I’ve been talking a lot recently about the anti-climax I felt at the end of the Scott Expedition; about how I’d expected the achievement of the biggest goal I’d ever set myself to feel rather different to how that day panned out in reality. I’d always imagined that the last few kilometres of that long walk would be the most emotional of my entire life, and that Tarka and I would be skiing towards the coast of Ross Island with tears freezing on our cheeks, hugging and high-fiving and back-slapping at every opportunity.
When those last few sliding ski-strides finally came, they were strangely devoid of emotion. We walked together in silence, more exhausted than I have ever felt, and when we stepped across the finish line – a crack between the Ross Ice Shelf and the rocky shore of Ross Island – nothing happened. There was no elated rush of satisfaction, no collapse to my knees in relief, just a happy realisation that we didn’t have to walk any further. The apocryphal Shackleton recruitment ad talks of ‘honour and recognition in event of success’ but we didn’t experience much of either on our homecoming.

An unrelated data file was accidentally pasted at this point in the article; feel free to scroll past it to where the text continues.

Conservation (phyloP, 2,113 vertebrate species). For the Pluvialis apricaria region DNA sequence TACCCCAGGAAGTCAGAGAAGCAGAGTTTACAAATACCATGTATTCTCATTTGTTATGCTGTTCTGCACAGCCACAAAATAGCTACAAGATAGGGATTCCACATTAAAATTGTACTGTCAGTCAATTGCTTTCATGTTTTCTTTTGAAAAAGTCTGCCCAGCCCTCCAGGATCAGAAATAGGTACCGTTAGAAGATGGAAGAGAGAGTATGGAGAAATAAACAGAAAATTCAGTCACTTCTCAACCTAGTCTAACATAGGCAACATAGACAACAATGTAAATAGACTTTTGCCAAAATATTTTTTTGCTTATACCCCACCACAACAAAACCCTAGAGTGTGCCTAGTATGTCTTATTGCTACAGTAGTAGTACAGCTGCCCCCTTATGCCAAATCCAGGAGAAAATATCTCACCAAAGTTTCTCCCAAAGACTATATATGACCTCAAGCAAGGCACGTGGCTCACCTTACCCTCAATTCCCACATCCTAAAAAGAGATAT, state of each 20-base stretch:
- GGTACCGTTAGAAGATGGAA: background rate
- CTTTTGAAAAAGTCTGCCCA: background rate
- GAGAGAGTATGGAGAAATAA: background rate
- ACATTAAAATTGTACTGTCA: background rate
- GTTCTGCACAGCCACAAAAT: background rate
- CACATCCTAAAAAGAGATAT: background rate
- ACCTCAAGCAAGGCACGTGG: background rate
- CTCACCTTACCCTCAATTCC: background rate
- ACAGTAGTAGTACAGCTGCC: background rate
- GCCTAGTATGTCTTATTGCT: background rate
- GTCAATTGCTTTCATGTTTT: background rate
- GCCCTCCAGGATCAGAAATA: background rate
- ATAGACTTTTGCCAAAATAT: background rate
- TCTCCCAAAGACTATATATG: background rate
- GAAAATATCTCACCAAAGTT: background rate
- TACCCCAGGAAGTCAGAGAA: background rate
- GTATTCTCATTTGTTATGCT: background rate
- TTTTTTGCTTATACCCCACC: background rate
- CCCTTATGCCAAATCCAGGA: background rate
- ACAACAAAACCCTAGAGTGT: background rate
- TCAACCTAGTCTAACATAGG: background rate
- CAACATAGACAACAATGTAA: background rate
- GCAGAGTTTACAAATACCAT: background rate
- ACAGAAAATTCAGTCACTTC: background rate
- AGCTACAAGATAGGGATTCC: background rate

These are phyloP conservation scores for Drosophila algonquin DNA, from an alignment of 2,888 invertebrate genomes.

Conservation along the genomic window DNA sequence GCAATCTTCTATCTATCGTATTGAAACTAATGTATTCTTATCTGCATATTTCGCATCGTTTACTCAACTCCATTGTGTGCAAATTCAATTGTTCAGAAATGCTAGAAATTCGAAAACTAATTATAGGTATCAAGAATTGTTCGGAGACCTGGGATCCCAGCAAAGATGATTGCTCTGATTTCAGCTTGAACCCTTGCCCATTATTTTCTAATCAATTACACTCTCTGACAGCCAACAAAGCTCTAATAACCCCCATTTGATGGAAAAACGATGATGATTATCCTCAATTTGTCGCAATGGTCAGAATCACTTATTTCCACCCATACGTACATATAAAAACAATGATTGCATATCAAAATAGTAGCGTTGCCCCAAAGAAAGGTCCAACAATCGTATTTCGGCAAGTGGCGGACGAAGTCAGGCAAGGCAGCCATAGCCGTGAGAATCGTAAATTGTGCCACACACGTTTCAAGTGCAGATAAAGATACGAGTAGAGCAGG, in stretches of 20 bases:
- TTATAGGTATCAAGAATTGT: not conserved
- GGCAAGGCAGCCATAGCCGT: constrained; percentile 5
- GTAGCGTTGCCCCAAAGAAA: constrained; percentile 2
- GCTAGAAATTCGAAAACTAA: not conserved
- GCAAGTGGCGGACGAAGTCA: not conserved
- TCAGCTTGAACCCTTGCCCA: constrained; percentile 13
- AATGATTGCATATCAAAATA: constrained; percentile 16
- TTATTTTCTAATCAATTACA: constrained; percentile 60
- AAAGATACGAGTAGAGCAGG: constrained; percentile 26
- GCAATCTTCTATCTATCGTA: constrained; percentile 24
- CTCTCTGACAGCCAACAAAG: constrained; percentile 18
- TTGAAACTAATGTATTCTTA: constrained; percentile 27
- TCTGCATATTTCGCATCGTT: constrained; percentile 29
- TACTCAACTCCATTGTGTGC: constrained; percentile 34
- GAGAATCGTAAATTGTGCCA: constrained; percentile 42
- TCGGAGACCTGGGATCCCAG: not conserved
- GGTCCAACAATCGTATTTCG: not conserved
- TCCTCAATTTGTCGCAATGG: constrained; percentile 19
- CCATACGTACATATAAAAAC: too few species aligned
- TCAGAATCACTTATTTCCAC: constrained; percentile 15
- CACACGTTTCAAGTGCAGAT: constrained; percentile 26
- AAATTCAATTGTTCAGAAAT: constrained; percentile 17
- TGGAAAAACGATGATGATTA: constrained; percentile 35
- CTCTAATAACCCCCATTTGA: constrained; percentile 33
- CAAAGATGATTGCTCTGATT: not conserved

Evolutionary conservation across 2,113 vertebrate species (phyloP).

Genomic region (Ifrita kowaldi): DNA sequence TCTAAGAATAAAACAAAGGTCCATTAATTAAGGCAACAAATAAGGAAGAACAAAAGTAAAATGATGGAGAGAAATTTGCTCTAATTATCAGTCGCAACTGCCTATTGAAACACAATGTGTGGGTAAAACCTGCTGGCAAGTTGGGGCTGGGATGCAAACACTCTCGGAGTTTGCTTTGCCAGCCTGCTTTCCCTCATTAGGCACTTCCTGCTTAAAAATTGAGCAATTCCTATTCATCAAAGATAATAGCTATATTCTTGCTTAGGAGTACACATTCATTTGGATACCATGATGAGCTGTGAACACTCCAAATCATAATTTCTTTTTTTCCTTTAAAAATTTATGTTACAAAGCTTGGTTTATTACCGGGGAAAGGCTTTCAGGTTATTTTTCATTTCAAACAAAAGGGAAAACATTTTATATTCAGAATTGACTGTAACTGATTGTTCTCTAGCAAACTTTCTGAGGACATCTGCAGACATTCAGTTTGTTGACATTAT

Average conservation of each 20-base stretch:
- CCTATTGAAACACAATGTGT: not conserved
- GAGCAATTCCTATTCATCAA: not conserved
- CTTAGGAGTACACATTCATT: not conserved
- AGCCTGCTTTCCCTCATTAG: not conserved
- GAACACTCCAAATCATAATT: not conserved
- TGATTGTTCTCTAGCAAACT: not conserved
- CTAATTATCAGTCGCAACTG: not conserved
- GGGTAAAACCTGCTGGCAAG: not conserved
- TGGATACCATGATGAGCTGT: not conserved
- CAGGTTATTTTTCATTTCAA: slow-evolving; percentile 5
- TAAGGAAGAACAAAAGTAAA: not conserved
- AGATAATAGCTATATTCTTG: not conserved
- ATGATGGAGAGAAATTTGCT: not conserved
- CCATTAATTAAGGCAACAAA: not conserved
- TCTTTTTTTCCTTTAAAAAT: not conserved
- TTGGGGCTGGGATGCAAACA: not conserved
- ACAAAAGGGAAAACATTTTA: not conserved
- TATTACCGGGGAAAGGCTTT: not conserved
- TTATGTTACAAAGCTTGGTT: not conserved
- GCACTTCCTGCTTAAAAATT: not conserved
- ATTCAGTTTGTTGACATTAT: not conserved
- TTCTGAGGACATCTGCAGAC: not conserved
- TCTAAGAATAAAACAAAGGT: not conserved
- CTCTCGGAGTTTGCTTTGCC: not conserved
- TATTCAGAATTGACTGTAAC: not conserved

Given all of this, many have understandably questioned why I’m heading back to Antarctica this year. In truth there are dozens of reasons, ranging from the mundane to the existential, but a book I read earlier this year, Cal Newport’s So Good They Can’t Ignore You (which I found in Derek Sivers’ brilliant reading list) made me think differently about how I viewed my skills, and the work I’ve done so far. His argument is essentially that the people who are most satisfied with their careers are not those who followed some sort of passion or calling, but rather those who have dedicated a lot of time to becoming really good at what they do, something Newport calls the ‘craftsman mindset’.
I’ve spent nearly 17 years working on polar expeditions, and in many ways this next project is merely an extension of that: I’m doing what I’ve become an expert at, and that in itself gives me satisfaction and pleasure. My skis and ski poles and sledge harness are like the musician’s guitar, or the sculptor’s mallet and chisel. They are tools I am now proficient at using, that allow me to create something that I hope some people will derive value from. ‘Doing work I enjoy’ rather than ‘following my calling’ sounds like a pedestrian answer, but it’s a big part of why I’m heading south again.